Patients with rheumatoid arthritis (RA) have an increased burden of atherosclerotic cardiovascular disease which cannot be explained by an increased prevalence of traditional cardiovascular risk factors alone. Atherosclerosis is now being viewed as an inflammatory condition and the cumulative inflammation experienced in RA may contribute to accelerated atherosclerosis.
It has been hypothesised that anti-TNFá therapy in RA may reduce both intra-articular inflammation and the inflammation associated with atherosclerosis. Thus TNFá blockade may reduce the cardiovascular morbidity and mortality associated with RA. This review examines the pathophysiological role of TNFá in atherosclerosis and the evidence to date that anti- TNFá therapy modifies this process in RA.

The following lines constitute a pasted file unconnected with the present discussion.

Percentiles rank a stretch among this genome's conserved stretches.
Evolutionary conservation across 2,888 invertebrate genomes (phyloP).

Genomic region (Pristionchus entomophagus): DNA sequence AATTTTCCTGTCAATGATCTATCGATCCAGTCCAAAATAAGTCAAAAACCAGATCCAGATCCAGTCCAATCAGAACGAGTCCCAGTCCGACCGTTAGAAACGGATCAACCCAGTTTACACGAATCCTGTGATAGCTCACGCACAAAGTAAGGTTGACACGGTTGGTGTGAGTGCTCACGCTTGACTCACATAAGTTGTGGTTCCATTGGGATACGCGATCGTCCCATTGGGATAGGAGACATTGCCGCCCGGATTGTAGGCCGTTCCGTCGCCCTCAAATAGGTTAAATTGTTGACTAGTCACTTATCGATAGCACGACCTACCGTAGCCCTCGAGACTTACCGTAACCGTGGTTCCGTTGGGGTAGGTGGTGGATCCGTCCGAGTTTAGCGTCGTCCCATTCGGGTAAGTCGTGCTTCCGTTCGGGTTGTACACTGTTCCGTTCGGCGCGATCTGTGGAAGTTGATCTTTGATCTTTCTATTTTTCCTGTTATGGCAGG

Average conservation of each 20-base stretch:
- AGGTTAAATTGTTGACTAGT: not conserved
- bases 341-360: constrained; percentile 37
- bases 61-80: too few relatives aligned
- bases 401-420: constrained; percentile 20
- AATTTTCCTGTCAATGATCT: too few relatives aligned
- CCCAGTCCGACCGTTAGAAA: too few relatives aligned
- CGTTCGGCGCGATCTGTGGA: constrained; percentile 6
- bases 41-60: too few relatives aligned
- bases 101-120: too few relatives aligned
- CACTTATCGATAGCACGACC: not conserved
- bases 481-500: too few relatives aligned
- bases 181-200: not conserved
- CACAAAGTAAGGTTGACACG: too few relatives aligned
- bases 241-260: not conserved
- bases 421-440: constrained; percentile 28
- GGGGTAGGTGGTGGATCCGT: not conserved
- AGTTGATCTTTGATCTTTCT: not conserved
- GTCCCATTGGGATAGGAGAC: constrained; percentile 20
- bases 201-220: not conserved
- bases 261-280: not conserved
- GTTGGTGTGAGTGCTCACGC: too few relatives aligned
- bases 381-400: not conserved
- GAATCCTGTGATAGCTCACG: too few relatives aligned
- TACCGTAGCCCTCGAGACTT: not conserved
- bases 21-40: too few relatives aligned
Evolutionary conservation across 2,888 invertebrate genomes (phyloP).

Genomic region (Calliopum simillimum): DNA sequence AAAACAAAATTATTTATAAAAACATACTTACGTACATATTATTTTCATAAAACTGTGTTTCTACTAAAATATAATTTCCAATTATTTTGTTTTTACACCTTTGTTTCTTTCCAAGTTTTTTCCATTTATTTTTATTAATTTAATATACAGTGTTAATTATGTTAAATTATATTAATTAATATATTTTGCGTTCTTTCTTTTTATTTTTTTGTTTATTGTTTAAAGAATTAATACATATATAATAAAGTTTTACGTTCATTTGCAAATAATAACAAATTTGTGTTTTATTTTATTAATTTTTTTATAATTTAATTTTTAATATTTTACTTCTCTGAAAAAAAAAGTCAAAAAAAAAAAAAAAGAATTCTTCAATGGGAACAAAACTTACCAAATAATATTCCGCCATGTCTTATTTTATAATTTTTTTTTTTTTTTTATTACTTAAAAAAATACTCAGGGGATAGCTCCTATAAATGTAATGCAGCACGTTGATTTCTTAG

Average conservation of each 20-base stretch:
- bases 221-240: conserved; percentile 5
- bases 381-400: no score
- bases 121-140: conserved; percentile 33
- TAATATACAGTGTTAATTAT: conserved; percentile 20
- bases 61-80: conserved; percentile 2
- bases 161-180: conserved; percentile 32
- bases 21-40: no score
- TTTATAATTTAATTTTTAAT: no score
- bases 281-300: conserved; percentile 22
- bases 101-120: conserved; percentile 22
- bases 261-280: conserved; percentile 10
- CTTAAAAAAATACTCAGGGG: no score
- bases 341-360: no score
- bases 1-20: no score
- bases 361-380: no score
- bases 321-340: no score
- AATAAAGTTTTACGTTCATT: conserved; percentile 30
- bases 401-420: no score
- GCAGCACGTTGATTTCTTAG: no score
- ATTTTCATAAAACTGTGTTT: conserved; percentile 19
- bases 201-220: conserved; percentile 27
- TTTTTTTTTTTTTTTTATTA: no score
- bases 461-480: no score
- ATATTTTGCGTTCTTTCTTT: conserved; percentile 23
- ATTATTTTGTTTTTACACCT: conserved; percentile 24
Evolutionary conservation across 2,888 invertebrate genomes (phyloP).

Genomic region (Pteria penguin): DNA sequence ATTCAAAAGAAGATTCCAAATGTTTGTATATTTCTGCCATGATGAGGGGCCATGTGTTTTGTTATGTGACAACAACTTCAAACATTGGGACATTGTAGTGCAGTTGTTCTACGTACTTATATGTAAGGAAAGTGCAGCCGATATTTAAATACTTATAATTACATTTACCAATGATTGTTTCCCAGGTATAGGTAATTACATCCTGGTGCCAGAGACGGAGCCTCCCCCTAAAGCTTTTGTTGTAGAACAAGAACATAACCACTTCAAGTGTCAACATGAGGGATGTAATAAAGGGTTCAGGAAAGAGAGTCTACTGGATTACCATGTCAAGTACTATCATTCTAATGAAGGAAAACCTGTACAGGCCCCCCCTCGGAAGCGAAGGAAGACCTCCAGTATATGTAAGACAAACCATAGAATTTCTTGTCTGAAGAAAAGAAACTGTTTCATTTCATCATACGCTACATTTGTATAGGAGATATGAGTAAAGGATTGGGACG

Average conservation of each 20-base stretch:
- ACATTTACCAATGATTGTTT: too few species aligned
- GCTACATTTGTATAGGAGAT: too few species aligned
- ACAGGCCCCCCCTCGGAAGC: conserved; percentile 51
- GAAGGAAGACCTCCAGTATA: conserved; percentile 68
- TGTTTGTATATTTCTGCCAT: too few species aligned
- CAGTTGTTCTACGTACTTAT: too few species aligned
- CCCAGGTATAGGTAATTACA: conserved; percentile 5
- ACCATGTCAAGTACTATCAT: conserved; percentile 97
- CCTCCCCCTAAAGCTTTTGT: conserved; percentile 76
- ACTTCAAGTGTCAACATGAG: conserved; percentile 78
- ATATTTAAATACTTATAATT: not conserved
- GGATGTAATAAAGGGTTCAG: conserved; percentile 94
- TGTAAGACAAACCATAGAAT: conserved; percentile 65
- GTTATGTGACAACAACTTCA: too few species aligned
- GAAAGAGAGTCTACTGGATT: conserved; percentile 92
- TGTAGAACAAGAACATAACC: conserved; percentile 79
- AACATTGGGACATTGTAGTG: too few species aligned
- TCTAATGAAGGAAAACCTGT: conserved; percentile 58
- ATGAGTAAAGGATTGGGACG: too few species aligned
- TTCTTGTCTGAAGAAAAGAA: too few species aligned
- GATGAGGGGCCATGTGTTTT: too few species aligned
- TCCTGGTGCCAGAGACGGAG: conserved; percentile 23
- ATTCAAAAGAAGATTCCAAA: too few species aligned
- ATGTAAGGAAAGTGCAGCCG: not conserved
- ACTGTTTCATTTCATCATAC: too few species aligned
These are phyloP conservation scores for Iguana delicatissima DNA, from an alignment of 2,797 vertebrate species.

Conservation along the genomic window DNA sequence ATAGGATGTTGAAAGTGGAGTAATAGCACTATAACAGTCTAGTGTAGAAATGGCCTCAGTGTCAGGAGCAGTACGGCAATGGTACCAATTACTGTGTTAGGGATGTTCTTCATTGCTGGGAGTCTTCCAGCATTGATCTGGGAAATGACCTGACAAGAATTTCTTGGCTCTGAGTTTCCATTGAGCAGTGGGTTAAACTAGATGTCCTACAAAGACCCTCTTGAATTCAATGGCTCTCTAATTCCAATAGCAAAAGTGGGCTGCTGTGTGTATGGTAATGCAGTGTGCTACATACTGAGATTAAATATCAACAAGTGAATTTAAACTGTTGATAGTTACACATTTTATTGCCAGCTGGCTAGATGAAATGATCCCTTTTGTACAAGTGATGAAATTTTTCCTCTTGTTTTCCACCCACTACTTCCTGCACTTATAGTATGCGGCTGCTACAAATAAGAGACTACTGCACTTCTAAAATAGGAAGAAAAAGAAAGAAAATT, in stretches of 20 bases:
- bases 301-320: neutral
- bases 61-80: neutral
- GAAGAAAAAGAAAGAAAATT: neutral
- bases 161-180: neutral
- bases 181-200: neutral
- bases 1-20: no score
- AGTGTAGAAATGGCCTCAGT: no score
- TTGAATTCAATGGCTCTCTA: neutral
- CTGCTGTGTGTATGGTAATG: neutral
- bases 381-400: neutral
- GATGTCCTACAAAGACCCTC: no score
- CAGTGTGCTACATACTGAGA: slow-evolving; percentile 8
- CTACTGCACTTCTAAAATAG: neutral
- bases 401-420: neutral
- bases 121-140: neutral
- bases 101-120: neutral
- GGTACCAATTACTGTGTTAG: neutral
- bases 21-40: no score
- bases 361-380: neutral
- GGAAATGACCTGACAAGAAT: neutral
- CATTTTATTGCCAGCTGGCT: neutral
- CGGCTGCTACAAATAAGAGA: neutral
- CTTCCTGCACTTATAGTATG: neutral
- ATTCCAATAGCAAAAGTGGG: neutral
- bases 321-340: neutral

- anti-TNF[alpha] therapy
- cardiovascular co-morbidity
- rheumatoid arthritis